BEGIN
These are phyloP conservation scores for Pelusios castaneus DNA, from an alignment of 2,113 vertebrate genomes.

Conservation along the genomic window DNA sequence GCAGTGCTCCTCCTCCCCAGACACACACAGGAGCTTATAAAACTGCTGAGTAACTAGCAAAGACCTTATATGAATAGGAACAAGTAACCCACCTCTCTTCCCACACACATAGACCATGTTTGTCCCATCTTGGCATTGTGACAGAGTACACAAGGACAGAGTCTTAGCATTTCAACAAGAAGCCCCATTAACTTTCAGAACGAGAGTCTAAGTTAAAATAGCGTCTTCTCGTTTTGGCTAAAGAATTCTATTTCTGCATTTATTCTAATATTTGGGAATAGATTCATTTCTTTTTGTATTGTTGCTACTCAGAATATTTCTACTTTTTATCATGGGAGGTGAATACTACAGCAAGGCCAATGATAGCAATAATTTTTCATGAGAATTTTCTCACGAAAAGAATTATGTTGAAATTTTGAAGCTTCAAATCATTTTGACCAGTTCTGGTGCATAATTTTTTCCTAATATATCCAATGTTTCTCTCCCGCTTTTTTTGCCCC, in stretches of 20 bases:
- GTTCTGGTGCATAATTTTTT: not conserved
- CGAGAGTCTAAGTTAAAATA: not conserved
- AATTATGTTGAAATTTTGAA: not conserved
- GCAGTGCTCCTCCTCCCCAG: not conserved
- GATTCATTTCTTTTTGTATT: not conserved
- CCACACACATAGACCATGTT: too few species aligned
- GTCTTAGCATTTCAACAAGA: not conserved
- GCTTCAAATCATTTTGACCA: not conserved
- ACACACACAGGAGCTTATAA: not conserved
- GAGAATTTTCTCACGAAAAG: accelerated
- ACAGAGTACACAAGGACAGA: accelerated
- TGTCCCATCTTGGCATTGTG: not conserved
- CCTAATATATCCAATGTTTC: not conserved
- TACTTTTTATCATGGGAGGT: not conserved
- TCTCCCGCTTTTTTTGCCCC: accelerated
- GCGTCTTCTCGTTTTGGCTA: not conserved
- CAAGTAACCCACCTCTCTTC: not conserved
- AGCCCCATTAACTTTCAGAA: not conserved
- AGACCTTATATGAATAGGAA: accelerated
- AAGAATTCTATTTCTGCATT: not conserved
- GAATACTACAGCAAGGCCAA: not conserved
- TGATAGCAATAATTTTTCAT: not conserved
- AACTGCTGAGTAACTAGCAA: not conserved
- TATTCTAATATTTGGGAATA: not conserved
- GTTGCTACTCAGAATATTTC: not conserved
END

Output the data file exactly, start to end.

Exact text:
These are phyloP conservation scores for Pelusios castaneus DNA, from an alignment of 2,113 vertebrate genomes.

Conservation along the genomic window DNA sequence GCAGTGCTCCTCCTCCCCAGACACACACAGGAGCTTATAAAACTGCTGAGTAACTAGCAAAGACCTTATATGAATAGGAACAAGTAACCCACCTCTCTTCCCACACACATAGACCATGTTTGTCCCATCTTGGCATTGTGACAGAGTACACAAGGACAGAGTCTTAGCATTTCAACAAGAAGCCCCATTAACTTTCAGAACGAGAGTCTAAGTTAAAATAGCGTCTTCTCGTTTTGGCTAAAGAATTCTATTTCTGCATTTATTCTAATATTTGGGAATAGATTCATTTCTTTTTGTATTGTTGCTACTCAGAATATTTCTACTTTTTATCATGGGAGGTGAATACTACAGCAAGGCCAATGATAGCAATAATTTTTCATGAGAATTTTCTCACGAAAAGAATTATGTTGAAATTTTGAAGCTTCAAATCATTTTGACCAGTTCTGGTGCATAATTTTTTCCTAATATATCCAATGTTTCTCTCCCGCTTTTTTTGCCCC, in stretches of 20 bases:
- GTTCTGGTGCATAATTTTTT: not conserved
- CGAGAGTCTAAGTTAAAATA: not conserved
- AATTATGTTGAAATTTTGAA: not conserved
- GCAGTGCTCCTCCTCCCCAG: not conserved
- GATTCATTTCTTTTTGTATT: not conserved
- CCACACACATAGACCATGTT: too few species aligned
- GTCTTAGCATTTCAACAAGA: not conserved
- GCTTCAAATCATTTTGACCA: not conserved
- ACACACACAGGAGCTTATAA: not conserved
- GAGAATTTTCTCACGAAAAG: accelerated
- ACAGAGTACACAAGGACAGA: accelerated
- TGTCCCATCTTGGCATTGTG: not conserved
- CCTAATATATCCAATGTTTC: not conserved
- TACTTTTTATCATGGGAGGT: not conserved
- TCTCCCGCTTTTTTTGCCCC: accelerated
- GCGTCTTCTCGTTTTGGCTA: not conserved
- CAAGTAACCCACCTCTCTTC: not conserved
- AGCCCCATTAACTTTCAGAA: not conserved
- AGACCTTATATGAATAGGAA: accelerated
- AAGAATTCTATTTCTGCATT: not conserved
- GAATACTACAGCAAGGCCAA: not conserved
- TGATAGCAATAATTTTTCAT: not conserved
- AACTGCTGAGTAACTAGCAA: not conserved
- TATTCTAATATTTGGGAATA: not conserved
- GTTGCTACTCAGAATATTTC: not conserved